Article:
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This article is the latest in our series #Art4Climate, a joint initiative by the UNFCCC secretariat and Julie’s Bicycle on the work of artists who make the issue of climate change more accessible and understandable by featuring it in their work. It was inspired by a session at the Salzburg Global Seminar in early 2017.

High in the mountains in the ruins of the French village"La Basse Rua", an immense wooden hand constructed on a hillside reaches out, inviting hikers to touch the artwork while they ponder its meaning.

The hand is an art installation by the Argentinian artist Pedro Marzorati, a multidisciplinary artist who uses his work to help build awareness about the need for environmental protection and climate action.

His latest project 'Mano à Mano' is a series of gigantic installations of hands built entirely with tree trunks sculpted on site, evoking the intimate and complex relationship between humans and nature.

“Man has the capacity to change the world through his actions. This hand, holding tools, can be creative or destructive, according to his choices and decisions. In my new series 'Mano à Mano', I am showing a hand which persists in shaping man’s common fate,” the artist says.

The first installation of 'Mano à Mano', by Pedro Marzorati, constructed in the ruins of the ancient village "La Basse Rua" in Vars, Hautes-Alpes, France

There are two installations belonging to the artwork 'Mano à Mano'. One is the mountain village of La Basse Rua, and the other is Moussel House in the French town of Andresy.

The second artwork depicts the hands of a man and a woman, seeking to reach out and interlace. While one hand emerges from stone, the symbol of urban development, the second is portrayed as emerging from the earth, the symbol of nature.

The two hands reaching towards each other suggest that the reconciliation of development and nature is possible. Humans can achieve modern urbanization within the natural environment without destroying it or exhausting its resources.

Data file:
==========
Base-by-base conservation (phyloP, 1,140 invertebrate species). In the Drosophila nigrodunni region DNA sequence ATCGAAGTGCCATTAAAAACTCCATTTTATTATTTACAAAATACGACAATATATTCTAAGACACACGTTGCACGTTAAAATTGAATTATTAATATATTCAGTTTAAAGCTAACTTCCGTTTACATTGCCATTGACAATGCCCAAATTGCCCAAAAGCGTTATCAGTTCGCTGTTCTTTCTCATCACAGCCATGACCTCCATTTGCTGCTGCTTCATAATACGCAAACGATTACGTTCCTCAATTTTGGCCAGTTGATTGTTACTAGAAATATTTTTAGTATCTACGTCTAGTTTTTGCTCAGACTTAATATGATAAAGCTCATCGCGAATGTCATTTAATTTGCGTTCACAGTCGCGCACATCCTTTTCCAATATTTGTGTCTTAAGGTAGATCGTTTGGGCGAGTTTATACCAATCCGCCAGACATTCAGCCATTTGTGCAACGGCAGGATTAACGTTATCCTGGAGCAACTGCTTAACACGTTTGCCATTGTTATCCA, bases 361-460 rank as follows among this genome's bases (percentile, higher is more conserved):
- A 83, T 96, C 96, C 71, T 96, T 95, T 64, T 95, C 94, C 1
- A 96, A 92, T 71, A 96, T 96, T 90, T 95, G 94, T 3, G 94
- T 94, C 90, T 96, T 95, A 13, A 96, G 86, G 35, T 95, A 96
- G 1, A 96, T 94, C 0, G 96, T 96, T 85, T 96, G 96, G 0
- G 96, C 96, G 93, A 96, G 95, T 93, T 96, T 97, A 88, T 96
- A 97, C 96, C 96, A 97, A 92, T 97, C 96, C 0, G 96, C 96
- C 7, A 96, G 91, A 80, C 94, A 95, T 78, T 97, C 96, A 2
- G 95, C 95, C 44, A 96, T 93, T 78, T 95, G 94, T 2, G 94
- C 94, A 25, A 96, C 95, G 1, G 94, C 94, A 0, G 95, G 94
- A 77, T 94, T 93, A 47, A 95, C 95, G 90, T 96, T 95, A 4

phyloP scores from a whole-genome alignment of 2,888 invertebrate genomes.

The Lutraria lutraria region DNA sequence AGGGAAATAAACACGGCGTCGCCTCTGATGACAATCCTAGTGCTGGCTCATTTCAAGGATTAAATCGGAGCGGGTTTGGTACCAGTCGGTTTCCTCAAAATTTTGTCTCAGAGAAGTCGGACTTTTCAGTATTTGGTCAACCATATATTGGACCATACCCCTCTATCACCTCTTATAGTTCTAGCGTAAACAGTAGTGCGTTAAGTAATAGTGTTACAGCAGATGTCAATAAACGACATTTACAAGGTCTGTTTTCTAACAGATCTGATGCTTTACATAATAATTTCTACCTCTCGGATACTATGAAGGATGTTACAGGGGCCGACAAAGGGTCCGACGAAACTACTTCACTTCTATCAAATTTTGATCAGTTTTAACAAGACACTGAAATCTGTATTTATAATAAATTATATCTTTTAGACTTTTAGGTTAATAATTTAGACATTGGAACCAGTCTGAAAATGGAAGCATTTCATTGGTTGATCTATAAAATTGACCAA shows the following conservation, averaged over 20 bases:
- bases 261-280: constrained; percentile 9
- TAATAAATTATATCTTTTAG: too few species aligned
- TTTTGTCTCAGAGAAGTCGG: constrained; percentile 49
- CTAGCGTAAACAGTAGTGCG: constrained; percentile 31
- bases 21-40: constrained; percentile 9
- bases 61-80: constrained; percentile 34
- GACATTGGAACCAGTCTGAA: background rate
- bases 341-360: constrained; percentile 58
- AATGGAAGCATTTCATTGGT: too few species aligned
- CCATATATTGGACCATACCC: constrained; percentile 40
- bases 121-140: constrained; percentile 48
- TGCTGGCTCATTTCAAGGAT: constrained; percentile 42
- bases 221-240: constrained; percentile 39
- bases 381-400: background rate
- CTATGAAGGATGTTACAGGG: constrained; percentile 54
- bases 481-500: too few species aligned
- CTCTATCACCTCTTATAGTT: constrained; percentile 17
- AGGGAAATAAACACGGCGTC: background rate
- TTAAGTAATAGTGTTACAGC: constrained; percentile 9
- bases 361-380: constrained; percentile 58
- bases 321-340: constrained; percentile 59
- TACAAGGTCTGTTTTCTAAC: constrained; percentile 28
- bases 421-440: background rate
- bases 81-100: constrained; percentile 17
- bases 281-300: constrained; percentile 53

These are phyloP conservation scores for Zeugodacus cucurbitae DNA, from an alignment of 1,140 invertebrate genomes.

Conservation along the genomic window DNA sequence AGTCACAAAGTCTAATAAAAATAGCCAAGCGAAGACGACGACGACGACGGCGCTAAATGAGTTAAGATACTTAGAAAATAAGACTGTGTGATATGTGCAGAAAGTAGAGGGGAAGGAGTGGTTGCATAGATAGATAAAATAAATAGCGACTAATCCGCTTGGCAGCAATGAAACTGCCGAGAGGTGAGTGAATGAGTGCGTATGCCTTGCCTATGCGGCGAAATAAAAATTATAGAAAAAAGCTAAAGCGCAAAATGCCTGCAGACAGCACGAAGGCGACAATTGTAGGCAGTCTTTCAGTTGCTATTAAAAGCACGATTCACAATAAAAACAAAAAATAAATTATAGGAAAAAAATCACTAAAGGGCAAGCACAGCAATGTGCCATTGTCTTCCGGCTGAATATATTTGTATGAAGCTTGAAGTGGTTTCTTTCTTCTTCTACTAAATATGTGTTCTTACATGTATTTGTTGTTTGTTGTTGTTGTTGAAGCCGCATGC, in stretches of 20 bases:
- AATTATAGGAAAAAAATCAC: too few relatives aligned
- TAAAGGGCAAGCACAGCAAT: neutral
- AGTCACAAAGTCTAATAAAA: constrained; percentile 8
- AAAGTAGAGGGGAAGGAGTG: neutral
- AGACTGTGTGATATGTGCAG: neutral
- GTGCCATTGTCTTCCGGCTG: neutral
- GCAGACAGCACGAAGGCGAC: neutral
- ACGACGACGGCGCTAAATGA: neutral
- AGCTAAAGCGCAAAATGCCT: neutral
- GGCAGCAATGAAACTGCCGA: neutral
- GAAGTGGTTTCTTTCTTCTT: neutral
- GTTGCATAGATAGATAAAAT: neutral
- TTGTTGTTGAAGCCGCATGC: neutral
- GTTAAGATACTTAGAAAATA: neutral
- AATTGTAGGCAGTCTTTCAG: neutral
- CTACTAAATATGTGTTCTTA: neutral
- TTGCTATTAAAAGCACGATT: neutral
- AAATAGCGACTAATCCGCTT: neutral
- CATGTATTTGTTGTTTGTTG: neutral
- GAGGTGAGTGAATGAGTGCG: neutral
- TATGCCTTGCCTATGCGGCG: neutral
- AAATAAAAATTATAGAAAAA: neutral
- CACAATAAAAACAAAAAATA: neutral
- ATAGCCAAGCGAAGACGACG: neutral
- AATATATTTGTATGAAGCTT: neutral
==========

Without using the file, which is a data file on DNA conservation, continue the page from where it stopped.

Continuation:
'Mano à Mano' at the Moussel House in Andresy, France

Building a Bridge between Climate Science and Society

For years, Marzorati’s visionary and lyrical work has inspired viewers to reflect on the interactions between art and science. For him, art is an act of poetic advocacy. As a committed artist, his work aims to change the public's perception of universal problems.

For a long time, the artist has been focusing on the consequences of global warming, touching on the issue of population displacement in 'Noe Noyé' and their relocation in 'Ciudad Silencio', the rising water in 'Where the Tides Ebb and Flow', or storms and extreme climatic events in 'Wind'.

Pedro Marzorati believes that climate change is no longer an abstract concept, but a concrete reality that affects people all around the world.

He is also convinced that the Paris Climate Change Agreement, along with the UN Sustainable Development Goals, provides a solid framework for the international community to take action in a coordinated way, and that art can build a bridge between climate science and society.

Pedro Marzorati’s artwork 'Where the Tides Ebb and Flow' is designed to raise awareness of rising sea levels due to climate change.

It was exhibited at COP 21 in France, where the Paris Agreement was clinched, and it widely featured in the international press. Before that, it was shown at the land-art festival “Kielzog” in the Waterloopbos park in the Netherlands.

'Where the Tides Ebb and Flow' at Parc Montsouris during COP 21 in Paris

'Mano à Mano' will be presented at the 20th anniversary of the art festival ‘Sculpture en L’ile’ in Andresy from the 19th of May to the 24th of September 2017, at 4 Bd Noel-Marc, France.

For more information on Pedro Marzorati, see here.

#Art4Climate is a joint initiative by the UNFCCC and Julie’s Bicycle to spot and propose super recent and new works in this broad field, but we also want to hear from you! Please send any proposals for showcasing to newsroom@unfccc.int or Chiara@juliesbicycle.com.

Please amplify our web posts with Twitter hashtag #Art4Climate and #COP23!

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